St. Cloud Times - News
        Tuesday, Jan 30, 2001


Students tell of quake damage in El Salvador

by Jon Molene
Times staff writer

MRosa-group.jpg (50395 bytes)
Sister Rosa talks to students from St. John's University and the College of St. Benedict minutes before the earthquake hit Jan. 13 in El Salvador.
(Photo courtesy of Brother Dennis Beach, OSB)
          

COLLEGEVILLE -- Local college students were stunned by the devastation caused by a Jan. 13 earthquake in El Salvador and left impressed with resolve of the Salvadorans.

Twelve students and a professor from the College of St. Benedict and St. John's University went to El Salvador for two weeks for a January term peace studies course. The group was in the capital San Salvador fewer than 24 hours before the magnitude-7.6 quake struck.

The country's economy was struggling before the earthquake, which caused an estimated $1 billion in damage, about half the annual budget.

More than 91,000 homes were damaged or destroyed, and 707 people were killed by the quake.

"There was a lot more total destruction than I expected," "Where they work, where they live, where they go to school," said Emily Keifenheim, a sophomore from Elk River. "They don't have anything left."

A week after the quake, a string of powerful aftershocks had subsided.

The group of five St. John's and seven St. Ben's students arrived Jan. 12 and returned to Minnesota Friday. They spent time in the capital of San Salvador, and toured some of the areas hardest hit by the quake.

The group was led by Brother Dennis Beach, OSB, who teaches philosophy at St. Ben's and St. John's. Beach has visited El Salvador six times, three with Partners Across Borders and two as an election observer.

The earthquake struck at 11:35 a.m. Saturday as the group was touring the Chapel of Divine Providence in San Salvador.

"When it first started shaking, it was more of a sound than anything," said John Schaus, a senior from Eagan. "Once I realized the ground was shaking I started thinking, 'where can I go? Can I hide under something? What should I do?' "

The students were forced to the floor in the small hospital and chapel where Archbishop Oscar Romero was assassinated in 1980.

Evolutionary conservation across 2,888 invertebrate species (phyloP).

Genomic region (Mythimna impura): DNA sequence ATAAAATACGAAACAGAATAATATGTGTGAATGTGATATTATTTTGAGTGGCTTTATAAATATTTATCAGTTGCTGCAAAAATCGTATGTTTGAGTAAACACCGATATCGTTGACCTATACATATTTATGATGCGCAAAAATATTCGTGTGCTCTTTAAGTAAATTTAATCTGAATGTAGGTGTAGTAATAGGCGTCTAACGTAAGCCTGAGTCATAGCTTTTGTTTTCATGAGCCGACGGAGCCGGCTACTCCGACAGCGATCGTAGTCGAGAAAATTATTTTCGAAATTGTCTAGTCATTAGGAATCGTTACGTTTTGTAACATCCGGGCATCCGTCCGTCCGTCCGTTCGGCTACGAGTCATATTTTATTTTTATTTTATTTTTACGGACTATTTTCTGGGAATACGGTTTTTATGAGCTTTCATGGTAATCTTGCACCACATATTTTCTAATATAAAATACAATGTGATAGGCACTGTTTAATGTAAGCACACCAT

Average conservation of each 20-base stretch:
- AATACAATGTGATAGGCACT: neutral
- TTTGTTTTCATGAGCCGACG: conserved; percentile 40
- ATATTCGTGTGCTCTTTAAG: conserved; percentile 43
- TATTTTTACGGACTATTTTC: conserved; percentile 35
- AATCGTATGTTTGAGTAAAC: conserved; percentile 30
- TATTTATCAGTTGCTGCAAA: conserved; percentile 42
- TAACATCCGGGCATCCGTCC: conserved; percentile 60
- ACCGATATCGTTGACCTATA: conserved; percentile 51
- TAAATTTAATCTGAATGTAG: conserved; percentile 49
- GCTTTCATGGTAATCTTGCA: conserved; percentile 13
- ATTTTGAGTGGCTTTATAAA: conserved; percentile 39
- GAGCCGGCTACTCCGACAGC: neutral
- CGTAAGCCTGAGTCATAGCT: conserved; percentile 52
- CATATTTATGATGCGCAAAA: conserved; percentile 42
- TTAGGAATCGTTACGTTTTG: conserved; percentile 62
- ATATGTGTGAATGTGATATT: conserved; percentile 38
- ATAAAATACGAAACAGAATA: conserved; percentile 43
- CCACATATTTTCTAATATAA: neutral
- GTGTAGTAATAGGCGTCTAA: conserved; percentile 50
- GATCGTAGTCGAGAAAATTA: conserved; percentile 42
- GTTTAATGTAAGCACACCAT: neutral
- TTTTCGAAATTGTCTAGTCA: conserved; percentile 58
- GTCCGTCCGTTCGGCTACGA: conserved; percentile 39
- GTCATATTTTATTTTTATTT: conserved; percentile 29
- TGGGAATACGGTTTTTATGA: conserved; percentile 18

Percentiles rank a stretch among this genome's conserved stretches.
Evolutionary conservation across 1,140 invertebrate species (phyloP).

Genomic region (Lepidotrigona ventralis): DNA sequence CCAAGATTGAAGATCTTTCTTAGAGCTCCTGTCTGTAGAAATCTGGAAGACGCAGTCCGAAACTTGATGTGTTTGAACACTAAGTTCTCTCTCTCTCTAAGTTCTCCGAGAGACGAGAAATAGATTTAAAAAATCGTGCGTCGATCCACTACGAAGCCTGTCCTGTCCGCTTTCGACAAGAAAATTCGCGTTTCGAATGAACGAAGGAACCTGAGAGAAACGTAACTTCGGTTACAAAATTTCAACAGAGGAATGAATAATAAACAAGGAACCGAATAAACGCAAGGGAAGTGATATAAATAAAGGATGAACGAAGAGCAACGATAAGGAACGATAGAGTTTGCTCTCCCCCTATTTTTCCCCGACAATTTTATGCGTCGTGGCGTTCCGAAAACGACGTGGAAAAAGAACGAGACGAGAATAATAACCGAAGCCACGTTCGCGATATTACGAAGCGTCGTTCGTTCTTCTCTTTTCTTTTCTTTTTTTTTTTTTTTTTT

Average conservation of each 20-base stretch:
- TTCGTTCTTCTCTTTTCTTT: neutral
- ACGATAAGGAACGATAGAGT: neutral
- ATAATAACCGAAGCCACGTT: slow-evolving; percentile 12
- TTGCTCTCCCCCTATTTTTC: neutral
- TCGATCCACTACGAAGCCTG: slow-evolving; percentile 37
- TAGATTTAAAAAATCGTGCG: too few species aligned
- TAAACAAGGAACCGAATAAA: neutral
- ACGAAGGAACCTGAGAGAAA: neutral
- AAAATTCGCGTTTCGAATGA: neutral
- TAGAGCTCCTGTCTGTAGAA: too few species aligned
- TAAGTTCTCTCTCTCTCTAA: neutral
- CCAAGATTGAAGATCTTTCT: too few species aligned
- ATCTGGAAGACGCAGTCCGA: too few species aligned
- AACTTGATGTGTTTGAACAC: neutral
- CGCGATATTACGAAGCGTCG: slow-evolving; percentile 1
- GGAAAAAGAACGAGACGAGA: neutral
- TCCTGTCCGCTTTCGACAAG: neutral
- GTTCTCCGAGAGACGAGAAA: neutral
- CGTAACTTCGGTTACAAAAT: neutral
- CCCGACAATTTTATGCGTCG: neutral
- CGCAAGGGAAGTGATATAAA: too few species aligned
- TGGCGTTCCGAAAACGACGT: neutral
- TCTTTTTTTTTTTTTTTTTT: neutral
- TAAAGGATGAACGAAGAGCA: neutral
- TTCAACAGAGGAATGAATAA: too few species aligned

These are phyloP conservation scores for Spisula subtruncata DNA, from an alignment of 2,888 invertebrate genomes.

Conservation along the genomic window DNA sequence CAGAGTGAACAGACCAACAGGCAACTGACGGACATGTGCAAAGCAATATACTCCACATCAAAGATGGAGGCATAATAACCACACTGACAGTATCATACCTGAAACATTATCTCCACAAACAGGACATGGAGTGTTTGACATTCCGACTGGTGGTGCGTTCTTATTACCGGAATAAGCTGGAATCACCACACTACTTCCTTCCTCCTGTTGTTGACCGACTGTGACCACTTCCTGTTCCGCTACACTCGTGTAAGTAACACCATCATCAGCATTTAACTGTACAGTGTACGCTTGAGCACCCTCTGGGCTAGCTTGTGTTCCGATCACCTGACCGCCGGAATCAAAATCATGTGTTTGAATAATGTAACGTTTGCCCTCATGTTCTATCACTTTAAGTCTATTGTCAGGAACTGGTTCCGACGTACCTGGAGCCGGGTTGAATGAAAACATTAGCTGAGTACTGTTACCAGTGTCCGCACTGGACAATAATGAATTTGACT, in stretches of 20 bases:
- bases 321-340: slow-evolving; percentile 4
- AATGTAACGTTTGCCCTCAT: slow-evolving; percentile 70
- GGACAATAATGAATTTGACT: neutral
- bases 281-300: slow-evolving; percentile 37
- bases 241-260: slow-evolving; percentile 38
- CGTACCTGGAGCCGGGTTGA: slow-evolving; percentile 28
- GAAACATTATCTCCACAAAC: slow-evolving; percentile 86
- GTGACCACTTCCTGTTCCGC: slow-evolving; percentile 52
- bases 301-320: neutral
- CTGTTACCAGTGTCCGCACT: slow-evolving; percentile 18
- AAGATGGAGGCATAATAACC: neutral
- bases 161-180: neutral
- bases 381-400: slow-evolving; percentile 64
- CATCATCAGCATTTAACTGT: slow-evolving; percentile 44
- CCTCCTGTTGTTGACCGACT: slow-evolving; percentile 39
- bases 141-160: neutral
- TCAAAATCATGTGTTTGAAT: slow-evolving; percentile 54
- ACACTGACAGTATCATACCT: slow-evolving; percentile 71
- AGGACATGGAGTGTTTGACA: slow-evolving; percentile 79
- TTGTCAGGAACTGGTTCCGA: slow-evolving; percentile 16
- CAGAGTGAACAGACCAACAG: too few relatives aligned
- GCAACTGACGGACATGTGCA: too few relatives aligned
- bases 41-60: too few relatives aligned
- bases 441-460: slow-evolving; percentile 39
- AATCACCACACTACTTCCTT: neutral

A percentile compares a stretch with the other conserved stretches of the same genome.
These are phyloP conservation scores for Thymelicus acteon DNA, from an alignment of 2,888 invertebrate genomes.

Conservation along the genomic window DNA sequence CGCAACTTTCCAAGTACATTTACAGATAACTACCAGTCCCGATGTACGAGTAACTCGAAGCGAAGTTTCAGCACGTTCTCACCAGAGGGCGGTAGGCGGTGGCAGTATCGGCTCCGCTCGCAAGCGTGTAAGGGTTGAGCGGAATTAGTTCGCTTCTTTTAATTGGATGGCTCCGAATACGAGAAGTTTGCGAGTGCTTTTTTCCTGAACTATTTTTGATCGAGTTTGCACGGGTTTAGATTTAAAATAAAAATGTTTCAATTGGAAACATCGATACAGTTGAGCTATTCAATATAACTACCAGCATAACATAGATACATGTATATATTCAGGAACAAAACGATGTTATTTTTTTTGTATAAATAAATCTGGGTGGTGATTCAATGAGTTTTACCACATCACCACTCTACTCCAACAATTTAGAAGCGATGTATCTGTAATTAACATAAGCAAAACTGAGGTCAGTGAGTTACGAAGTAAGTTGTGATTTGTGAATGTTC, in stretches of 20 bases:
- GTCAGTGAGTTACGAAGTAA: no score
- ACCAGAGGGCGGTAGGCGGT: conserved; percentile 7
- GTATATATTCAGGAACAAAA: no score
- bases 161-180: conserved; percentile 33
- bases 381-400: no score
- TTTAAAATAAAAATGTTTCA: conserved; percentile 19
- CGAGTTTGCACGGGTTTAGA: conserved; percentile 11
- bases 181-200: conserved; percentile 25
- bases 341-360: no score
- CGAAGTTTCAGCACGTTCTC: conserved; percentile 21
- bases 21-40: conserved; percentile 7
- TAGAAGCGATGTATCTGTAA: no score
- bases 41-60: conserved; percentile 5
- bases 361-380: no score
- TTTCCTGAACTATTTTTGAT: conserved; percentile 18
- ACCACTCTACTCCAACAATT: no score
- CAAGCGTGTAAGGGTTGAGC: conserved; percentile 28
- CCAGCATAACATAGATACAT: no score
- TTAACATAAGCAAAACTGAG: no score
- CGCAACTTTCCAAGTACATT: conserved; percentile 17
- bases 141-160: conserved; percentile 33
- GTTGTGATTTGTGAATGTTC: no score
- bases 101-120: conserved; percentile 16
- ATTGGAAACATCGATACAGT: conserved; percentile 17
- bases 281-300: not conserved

"Madre Rosa was talking with us and telling us Romero's story," Beach said. "The tremors started and fairly shortly things began to rattle. It sounded like a freight train was running by. Then the pews started jumping up and down and the church lights started swaying."

The quake lasted fewer than 50 seconds.

"I had no idea what to think," Keifenheim said. "Our professor thought maybe we should get outside, but the ground was shaking too much for him to move."

Aftershocks continued the entire two weeks the group was in El Salvador. The students didn't learn how serious the damage was until they were able to travel outside the capital.

"It was a mix," Beach said. "There were some buildings destroyed, collapsed. There were others who sustained damage, but survived. There were people living in front of their houses and the whole inside of their house had collapsed inward."

The earthquake changed the focus of the trip for the students.

"Our purpose was largely to learn, and be in solidarity," Beach said. "We mostly took it as fact finding, but one day we did help out at the Red Cross, loading trucks and doing data entry."

The experience also helped the Minnesota group bond, Beach noted.

"It pulled us together," Beach said. "It made us rely on one another. I've never seen a group get along so well and so quickly. ... Most people admitted they felt guilty, but they were glad to have this experience. Now they know something about these terrible tragedies that you'd never known from the outside. When they heard reports about earthquakes in India, they watched them with different eyes and ears."

Damage-Barrio_Buenos_Aires.jpg (59241 bytes) Students from St. John's University and the College of St. Benedict  talk to residents earlier this month whose neighborhoods were damaged by the jan. 13 earthquake in El Salvador.  The students arrived in El Salvador the day before the quake.
(Photo courtesy of Brother Dennis Beach, OSB)
           

Keifenheim agreed. She said the earthquake made the purpose of the student's trip much more immediate.

"After it hit, we were able to see what they needed right now," she said. "Food, shelter, water. It was a lot more emotional.

"We also saw how hopeful the people were," Keifenheim said. "They really welcomed us with what little they had. Even though they had very little, in Tecoluca, they put together a huge feast for us to have. I was very touched. It also made me feel guilty that we have so much when they have so little."

Despite touring areas where 90 percent of the buildings were condemned as unsafe, the students saw no sense of despair among the Salvadorans.

"Instead of lamenting their loss, the people were looking forward to rebuilding, reconstructing," Schaus said. "They were making do with what they had."